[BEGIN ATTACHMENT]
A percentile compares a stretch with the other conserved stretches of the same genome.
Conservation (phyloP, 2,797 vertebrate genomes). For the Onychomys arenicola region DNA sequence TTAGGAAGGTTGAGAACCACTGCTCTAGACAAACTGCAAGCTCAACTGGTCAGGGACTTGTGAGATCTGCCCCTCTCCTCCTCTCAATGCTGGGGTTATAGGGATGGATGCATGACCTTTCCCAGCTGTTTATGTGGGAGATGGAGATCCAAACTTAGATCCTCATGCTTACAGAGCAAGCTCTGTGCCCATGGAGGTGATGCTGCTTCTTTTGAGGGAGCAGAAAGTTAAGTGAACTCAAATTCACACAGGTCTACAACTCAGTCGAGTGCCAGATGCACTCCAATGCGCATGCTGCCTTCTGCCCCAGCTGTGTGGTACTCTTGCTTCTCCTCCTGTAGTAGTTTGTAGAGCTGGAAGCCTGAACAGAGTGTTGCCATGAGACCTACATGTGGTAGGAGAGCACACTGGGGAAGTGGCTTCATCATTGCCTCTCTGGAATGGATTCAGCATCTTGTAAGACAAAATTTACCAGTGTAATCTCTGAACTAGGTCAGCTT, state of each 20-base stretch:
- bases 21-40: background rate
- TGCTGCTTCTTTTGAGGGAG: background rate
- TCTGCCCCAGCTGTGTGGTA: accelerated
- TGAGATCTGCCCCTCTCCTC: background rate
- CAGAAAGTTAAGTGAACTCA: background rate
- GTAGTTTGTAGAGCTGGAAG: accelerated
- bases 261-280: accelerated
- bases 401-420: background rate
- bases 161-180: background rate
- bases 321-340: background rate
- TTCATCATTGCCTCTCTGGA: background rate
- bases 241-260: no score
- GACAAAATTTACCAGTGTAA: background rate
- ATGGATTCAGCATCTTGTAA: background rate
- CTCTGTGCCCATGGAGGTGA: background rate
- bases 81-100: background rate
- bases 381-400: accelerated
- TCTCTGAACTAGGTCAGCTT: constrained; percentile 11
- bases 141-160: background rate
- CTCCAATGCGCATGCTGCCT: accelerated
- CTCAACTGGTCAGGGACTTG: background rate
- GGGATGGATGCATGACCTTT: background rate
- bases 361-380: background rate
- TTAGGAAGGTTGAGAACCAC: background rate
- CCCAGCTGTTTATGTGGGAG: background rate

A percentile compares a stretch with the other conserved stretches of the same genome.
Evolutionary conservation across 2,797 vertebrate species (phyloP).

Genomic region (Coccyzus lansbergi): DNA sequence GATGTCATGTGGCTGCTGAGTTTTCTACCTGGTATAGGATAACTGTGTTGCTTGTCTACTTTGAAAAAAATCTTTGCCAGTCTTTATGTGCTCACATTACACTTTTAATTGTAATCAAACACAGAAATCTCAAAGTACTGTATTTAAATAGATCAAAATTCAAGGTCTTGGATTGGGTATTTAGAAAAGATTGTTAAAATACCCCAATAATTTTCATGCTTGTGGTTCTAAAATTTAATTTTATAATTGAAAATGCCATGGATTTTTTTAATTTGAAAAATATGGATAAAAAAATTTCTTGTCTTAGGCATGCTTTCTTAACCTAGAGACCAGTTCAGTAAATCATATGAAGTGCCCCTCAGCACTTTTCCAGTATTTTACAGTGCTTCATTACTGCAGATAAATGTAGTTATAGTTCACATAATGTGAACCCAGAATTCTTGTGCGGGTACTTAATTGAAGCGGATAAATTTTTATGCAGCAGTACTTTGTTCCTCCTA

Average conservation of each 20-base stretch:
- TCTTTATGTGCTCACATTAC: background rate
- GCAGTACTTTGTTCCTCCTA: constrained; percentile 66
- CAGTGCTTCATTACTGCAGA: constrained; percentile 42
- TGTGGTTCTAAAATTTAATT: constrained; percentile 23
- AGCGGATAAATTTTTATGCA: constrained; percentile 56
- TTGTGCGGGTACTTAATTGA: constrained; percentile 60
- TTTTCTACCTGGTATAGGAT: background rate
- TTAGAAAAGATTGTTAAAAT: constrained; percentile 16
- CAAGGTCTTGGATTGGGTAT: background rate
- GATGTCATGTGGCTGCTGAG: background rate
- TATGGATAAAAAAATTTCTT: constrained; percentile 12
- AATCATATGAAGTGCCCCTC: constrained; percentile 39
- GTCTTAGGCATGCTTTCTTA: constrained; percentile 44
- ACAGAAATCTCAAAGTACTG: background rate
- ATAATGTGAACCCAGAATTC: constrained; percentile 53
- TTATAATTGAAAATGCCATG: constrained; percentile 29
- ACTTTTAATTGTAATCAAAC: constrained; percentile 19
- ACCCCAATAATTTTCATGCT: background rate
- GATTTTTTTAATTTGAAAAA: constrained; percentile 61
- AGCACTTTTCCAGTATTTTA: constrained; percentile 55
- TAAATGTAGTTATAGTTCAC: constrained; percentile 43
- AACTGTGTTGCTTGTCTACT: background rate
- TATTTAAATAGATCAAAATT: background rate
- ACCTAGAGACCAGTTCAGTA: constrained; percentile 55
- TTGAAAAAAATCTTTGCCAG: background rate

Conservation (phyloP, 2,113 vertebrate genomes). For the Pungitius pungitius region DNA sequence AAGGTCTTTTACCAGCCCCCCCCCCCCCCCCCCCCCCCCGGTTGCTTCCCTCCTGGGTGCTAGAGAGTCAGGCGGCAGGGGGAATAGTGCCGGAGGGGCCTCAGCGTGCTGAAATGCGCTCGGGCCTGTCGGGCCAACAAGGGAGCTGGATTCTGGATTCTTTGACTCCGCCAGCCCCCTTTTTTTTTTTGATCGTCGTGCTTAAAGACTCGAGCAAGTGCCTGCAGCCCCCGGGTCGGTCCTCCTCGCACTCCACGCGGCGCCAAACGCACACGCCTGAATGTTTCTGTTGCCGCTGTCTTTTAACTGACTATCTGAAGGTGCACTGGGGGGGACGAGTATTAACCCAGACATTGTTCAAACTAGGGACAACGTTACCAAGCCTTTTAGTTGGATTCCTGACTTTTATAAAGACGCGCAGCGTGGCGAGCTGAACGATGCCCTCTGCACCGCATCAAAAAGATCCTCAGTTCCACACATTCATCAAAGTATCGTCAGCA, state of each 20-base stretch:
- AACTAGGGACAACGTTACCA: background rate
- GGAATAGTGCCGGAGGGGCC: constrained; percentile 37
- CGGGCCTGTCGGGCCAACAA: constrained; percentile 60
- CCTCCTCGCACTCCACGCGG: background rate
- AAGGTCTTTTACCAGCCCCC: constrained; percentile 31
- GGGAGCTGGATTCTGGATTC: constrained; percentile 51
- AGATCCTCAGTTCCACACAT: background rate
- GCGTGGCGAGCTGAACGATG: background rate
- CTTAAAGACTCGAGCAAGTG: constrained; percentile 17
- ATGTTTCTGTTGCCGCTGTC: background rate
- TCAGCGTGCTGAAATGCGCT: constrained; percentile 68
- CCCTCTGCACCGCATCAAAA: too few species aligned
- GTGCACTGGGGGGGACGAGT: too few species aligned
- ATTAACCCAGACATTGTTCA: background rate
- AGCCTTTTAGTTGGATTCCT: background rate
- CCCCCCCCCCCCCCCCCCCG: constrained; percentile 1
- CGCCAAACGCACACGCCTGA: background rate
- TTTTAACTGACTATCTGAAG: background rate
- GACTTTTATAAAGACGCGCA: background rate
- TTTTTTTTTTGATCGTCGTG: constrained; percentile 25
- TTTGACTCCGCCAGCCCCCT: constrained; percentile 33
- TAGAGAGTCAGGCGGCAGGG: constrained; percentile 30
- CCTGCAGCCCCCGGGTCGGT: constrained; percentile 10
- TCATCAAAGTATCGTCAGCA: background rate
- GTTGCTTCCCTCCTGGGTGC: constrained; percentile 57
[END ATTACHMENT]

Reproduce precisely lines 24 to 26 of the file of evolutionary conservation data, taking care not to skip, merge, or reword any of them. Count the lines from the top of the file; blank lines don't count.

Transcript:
- GGGATGGATGCATGACCTTT: background rate
- bases 361-380: background rate
- TTAGGAAGGTTGAGAACCAC: background rate